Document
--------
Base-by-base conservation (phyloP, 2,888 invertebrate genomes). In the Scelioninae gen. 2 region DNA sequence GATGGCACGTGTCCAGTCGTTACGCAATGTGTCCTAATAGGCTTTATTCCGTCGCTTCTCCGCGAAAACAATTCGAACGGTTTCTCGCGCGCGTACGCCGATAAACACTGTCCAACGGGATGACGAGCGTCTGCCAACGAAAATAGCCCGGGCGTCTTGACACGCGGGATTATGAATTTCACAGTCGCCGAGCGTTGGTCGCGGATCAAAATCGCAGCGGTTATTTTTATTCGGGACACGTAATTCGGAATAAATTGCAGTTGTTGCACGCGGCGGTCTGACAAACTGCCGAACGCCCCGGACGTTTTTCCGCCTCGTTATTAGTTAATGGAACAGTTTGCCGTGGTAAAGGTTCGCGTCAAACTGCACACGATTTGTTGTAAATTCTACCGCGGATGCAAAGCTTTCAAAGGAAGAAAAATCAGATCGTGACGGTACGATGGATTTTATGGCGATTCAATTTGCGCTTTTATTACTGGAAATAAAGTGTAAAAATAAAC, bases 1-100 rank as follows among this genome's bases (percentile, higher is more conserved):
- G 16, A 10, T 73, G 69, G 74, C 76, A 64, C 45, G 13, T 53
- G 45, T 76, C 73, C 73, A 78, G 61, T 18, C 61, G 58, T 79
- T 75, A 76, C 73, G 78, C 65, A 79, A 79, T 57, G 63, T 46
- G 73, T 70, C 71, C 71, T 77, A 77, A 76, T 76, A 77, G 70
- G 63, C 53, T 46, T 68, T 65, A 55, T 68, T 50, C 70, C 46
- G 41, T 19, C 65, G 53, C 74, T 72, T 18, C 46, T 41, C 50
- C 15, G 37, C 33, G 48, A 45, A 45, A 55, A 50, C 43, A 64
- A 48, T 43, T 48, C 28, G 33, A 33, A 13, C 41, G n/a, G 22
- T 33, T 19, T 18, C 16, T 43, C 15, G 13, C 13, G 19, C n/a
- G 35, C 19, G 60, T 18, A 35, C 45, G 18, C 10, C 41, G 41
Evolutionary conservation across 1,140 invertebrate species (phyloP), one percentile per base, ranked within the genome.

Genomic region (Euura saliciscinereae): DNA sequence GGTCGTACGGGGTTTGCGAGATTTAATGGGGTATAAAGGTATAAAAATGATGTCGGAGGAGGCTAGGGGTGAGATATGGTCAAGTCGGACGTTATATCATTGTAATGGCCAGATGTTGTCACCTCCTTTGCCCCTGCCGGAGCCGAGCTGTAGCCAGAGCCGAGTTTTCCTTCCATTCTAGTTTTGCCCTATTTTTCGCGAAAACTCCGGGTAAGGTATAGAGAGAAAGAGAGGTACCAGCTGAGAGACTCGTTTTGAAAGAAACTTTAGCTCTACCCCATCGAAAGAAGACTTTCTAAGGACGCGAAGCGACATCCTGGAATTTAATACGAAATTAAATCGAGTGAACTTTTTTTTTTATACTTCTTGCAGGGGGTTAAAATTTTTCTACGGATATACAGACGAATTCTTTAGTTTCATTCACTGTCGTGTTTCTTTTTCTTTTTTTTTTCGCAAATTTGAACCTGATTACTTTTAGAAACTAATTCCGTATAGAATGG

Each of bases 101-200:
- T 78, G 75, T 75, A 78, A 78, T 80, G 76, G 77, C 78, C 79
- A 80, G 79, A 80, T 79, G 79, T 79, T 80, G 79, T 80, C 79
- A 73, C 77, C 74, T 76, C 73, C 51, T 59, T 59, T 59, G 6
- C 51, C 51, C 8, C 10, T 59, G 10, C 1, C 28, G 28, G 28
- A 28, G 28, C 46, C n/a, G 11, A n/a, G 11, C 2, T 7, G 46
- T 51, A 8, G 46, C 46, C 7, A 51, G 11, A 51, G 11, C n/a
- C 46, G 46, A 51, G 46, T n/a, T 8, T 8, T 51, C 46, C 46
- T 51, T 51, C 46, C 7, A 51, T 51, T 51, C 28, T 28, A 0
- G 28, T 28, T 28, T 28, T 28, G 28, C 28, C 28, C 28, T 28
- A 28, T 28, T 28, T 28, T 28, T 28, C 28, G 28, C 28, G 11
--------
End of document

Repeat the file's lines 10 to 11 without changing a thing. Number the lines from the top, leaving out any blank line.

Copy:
- T 33, T 19, T 18, C 16, T 43, C 15, G 13, C 13, G 19, C n/a
- G 35, C 19, G 60, T 18, A 35, C 45, G 18, C 10, C 41, G 41